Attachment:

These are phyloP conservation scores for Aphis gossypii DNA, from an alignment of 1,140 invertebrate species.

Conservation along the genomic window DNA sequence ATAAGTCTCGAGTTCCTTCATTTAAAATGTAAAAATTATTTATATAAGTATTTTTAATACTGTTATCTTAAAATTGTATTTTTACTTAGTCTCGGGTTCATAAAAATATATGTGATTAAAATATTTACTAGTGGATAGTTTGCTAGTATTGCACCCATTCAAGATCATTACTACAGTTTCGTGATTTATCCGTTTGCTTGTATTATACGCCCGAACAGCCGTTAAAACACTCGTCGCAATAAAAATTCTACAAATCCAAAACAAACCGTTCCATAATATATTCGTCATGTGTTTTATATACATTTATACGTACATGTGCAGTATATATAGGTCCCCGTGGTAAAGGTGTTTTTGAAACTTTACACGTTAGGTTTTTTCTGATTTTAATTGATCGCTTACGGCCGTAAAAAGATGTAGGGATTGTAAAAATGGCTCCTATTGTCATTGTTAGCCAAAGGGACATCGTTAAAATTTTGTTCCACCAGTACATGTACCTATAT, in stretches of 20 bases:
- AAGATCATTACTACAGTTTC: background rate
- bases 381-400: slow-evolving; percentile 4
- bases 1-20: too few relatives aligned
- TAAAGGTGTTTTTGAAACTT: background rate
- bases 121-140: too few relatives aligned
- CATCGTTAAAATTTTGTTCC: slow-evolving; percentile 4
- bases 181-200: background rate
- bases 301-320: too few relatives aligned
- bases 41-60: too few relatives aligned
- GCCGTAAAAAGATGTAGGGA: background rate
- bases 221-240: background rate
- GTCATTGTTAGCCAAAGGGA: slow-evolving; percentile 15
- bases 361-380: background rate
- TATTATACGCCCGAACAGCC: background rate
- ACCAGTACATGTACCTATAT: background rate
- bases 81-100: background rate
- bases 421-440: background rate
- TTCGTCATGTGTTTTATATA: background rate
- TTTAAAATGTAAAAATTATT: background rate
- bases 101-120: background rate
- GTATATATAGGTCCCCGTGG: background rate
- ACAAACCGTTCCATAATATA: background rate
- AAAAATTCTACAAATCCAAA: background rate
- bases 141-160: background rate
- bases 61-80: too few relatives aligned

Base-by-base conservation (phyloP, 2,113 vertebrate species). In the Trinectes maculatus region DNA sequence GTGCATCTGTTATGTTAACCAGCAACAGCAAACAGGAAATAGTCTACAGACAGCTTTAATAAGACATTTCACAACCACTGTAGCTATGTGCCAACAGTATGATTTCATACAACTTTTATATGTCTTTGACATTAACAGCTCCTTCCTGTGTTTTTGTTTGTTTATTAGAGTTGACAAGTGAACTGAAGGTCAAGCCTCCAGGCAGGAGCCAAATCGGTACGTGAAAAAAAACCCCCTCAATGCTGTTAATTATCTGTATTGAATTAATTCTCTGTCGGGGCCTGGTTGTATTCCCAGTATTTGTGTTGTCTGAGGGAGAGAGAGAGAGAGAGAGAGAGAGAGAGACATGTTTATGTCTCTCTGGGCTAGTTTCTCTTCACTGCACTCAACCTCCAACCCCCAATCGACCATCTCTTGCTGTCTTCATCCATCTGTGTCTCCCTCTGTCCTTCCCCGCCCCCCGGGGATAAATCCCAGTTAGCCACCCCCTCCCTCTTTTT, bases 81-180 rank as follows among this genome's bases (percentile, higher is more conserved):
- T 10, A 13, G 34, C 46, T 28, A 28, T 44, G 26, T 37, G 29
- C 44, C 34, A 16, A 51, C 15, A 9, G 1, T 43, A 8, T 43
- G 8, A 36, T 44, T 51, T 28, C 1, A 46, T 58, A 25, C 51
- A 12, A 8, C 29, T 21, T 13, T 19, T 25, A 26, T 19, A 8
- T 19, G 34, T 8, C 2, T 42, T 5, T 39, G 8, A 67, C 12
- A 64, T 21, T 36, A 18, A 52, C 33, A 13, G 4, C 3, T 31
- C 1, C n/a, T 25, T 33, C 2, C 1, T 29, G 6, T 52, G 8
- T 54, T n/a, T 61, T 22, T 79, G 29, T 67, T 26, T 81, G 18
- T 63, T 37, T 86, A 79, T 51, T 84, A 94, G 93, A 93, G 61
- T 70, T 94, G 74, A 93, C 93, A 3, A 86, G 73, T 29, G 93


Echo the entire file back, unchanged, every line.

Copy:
These are phyloP conservation scores for Aphis gossypii DNA, from an alignment of 1,140 invertebrate species.

Conservation along the genomic window DNA sequence ATAAGTCTCGAGTTCCTTCATTTAAAATGTAAAAATTATTTATATAAGTATTTTTAATACTGTTATCTTAAAATTGTATTTTTACTTAGTCTCGGGTTCATAAAAATATATGTGATTAAAATATTTACTAGTGGATAGTTTGCTAGTATTGCACCCATTCAAGATCATTACTACAGTTTCGTGATTTATCCGTTTGCTTGTATTATACGCCCGAACAGCCGTTAAAACACTCGTCGCAATAAAAATTCTACAAATCCAAAACAAACCGTTCCATAATATATTCGTCATGTGTTTTATATACATTTATACGTACATGTGCAGTATATATAGGTCCCCGTGGTAAAGGTGTTTTTGAAACTTTACACGTTAGGTTTTTTCTGATTTTAATTGATCGCTTACGGCCGTAAAAAGATGTAGGGATTGTAAAAATGGCTCCTATTGTCATTGTTAGCCAAAGGGACATCGTTAAAATTTTGTTCCACCAGTACATGTACCTATAT, in stretches of 20 bases:
- AAGATCATTACTACAGTTTC: background rate
- bases 381-400: slow-evolving; percentile 4
- bases 1-20: too few relatives aligned
- TAAAGGTGTTTTTGAAACTT: background rate
- bases 121-140: too few relatives aligned
- CATCGTTAAAATTTTGTTCC: slow-evolving; percentile 4
- bases 181-200: background rate
- bases 301-320: too few relatives aligned
- bases 41-60: too few relatives aligned
- GCCGTAAAAAGATGTAGGGA: background rate
- bases 221-240: background rate
- GTCATTGTTAGCCAAAGGGA: slow-evolving; percentile 15
- bases 361-380: background rate
- TATTATACGCCCGAACAGCC: background rate
- ACCAGTACATGTACCTATAT: background rate
- bases 81-100: background rate
- bases 421-440: background rate
- TTCGTCATGTGTTTTATATA: background rate
- TTTAAAATGTAAAAATTATT: background rate
- bases 101-120: background rate
- GTATATATAGGTCCCCGTGG: background rate
- ACAAACCGTTCCATAATATA: background rate
- AAAAATTCTACAAATCCAAA: background rate
- bases 141-160: background rate
- bases 61-80: too few relatives aligned

Base-by-base conservation (phyloP, 2,113 vertebrate species). In the Trinectes maculatus region DNA sequence GTGCATCTGTTATGTTAACCAGCAACAGCAAACAGGAAATAGTCTACAGACAGCTTTAATAAGACATTTCACAACCACTGTAGCTATGTGCCAACAGTATGATTTCATACAACTTTTATATGTCTTTGACATTAACAGCTCCTTCCTGTGTTTTTGTTTGTTTATTAGAGTTGACAAGTGAACTGAAGGTCAAGCCTCCAGGCAGGAGCCAAATCGGTACGTGAAAAAAAACCCCCTCAATGCTGTTAATTATCTGTATTGAATTAATTCTCTGTCGGGGCCTGGTTGTATTCCCAGTATTTGTGTTGTCTGAGGGAGAGAGAGAGAGAGAGAGAGAGAGAGAGACATGTTTATGTCTCTCTGGGCTAGTTTCTCTTCACTGCACTCAACCTCCAACCCCCAATCGACCATCTCTTGCTGTCTTCATCCATCTGTGTCTCCCTCTGTCCTTCCCCGCCCCCCGGGGATAAATCCCAGTTAGCCACCCCCTCCCTCTTTTT, bases 81-180 rank as follows among this genome's bases (percentile, higher is more conserved):
- T 10, A 13, G 34, C 46, T 28, A 28, T 44, G 26, T 37, G 29
- C 44, C 34, A 16, A 51, C 15, A 9, G 1, T 43, A 8, T 43
- G 8, A 36, T 44, T 51, T 28, C 1, A 46, T 58, A 25, C 51
- A 12, A 8, C 29, T 21, T 13, T 19, T 25, A 26, T 19, A 8
- T 19, G 34, T 8, C 2, T 42, T 5, T 39, G 8, A 67, C 12
- A 64, T 21, T 36, A 18, A 52, C 33, A 13, G 4, C 3, T 31
- C 1, C n/a, T 25, T 33, C 2, C 1, T 29, G 6, T 52, G 8
- T 54, T n/a, T 61, T 22, T 79, G 29, T 67, T 26, T 81, G 18
- T 63, T 37, T 86, A 79, T 51, T 84, A 94, G 93, A 93, G 61
- T 70, T 94, G 74, A 93, C 93, A 3, A 86, G 73, T 29, G 93